Archive for June 4th, 2010

4th June
2010
written by Adam

Times are tough for the music industry, album sales are down and new artists just aren’t producing the material to connect with audiences; so, when the President of Pinnacle records (Sean ‘P Diddy’ Combs) green lights Aaron Green (Jonah Hill) on a project to re-launch the career of one of his idols tensions are a bit high. It’s now up to Aaron to get Aldous Snow(Russell Brand) from London to L.A. in time to kick things off at the Greek Theatre. This however is easier said than done as both Green and Snow are dealing with their own personal demons and relationship woes. On a rock and roll journey full of debauchery and chaos ultimately the question is, can it be done, can Aaron get Aldous to the Greek?One part Spinal Tap, one part Pulp Fiction, a smattering of Fear and Loathing in Las Vegas, and then a splash of every buddy movie you’ve ever seen, the script here doesn’t exactly present us with much we haven’t already seen before. But still, Brand’s quick dry wit and own life experience makes for a painfully accurate and authentic performance– one that will make you laugh, cringe, empathize, and laugh again. Meanwhile a more subdued performance from Hill shows us a less snarky and perhaps emotive side we haven’t seen before. Lending further to the credibility to the film, the music that we’re supposed to believe Aldous Snow has written is actually good, and the lyrics poignant. ¬†Worth a matinee or rental later. Get Him to the Greek is rated R.

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4th June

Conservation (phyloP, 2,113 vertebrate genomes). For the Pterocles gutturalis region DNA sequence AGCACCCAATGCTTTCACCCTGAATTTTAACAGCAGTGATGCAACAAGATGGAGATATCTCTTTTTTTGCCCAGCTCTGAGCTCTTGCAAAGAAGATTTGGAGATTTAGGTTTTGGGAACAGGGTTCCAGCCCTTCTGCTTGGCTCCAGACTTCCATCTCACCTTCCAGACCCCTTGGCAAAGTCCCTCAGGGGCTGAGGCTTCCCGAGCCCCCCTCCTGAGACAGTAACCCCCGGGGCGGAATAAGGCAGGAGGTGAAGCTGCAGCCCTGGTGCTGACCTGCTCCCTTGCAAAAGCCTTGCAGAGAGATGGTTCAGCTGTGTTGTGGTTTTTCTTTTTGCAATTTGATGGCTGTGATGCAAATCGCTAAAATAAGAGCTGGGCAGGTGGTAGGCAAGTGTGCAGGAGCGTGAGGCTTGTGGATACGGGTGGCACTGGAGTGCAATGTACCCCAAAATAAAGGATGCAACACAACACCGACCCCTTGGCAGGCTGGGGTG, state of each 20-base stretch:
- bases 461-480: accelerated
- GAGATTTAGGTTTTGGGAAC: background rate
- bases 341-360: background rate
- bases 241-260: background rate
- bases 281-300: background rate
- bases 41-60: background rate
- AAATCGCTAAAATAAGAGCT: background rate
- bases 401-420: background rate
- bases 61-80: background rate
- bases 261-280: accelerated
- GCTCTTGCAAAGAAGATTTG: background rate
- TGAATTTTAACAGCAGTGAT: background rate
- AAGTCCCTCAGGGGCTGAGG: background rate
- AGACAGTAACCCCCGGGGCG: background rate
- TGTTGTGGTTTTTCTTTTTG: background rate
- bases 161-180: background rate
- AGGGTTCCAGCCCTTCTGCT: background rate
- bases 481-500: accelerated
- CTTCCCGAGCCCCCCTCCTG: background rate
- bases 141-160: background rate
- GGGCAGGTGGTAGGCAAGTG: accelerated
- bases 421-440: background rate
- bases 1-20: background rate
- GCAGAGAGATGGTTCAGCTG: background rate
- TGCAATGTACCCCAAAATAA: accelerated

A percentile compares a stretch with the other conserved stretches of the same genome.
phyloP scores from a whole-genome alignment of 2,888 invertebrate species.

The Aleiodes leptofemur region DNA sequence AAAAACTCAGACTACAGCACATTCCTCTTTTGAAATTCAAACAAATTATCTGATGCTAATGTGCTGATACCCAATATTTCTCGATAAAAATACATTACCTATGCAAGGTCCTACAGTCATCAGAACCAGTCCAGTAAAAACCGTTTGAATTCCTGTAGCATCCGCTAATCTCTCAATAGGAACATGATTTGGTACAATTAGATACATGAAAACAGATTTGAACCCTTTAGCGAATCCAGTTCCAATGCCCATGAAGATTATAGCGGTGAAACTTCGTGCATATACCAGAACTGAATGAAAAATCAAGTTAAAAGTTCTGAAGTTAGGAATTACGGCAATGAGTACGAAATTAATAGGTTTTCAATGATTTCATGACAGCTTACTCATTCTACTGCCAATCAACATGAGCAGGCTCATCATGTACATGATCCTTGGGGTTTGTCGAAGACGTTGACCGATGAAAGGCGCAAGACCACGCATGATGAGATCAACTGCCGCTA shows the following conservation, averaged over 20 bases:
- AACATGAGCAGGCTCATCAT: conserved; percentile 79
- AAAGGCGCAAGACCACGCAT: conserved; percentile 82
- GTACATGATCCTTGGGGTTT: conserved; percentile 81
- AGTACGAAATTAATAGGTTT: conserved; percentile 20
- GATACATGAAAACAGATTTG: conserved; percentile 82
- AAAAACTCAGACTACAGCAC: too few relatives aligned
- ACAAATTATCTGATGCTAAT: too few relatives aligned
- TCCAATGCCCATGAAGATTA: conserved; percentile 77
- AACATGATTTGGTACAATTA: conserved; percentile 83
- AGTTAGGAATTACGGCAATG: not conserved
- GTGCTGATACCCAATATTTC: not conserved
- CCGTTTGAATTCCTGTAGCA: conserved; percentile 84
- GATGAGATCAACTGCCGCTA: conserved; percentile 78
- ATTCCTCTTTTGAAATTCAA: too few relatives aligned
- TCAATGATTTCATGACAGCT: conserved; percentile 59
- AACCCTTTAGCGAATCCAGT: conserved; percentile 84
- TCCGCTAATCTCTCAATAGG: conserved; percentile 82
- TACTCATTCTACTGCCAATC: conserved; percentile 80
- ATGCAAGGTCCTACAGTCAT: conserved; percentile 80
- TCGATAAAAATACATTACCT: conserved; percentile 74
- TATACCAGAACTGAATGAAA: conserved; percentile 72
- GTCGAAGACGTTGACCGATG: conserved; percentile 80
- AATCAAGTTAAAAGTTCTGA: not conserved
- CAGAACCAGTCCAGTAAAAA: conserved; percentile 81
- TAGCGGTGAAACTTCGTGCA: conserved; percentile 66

2010
written by Adam

When Elsa and Clive (Sarah Polley and Adrien Brody) learn that the parent company of their biomedical lab is shutting down operations, the two decide to go rogue and begin making questionable ethical decisions in an effort to prove to themselves what they’re capable of. In this case, it’s the splicing of human genes with the genes of other animals in an effort to produce enzymes that could cure many of the diseases of today. Things get out of control quickly as their creation begins growing at an accelerated rate which leads to more ethical questions. Of course, eventually the cost of their decisions will catch up with them, but how many lives will be directly altered because of this new species creation?
With a script that basically telegraphs every move, there’s not a lot of surprise or even suspense in this semi horror sci-fi thriller. But from a psychological perspective the film stays interesting and makes several interesting turns along the way that feel insightful and real. Sadly,for all of it’s smarts, there even comes a point where the overall message unintentionally becomes laughable instead of moving, perhaps a flaw in the hybrid nature of the film, poetic? As a lower budget sci-fi flick the effects are mostly forgivable and will certainly beat anything on the Sci-Fi Channel. Overall, I guess I’m mixed on this one, perhaps a matinee here too. Splice is rated R.

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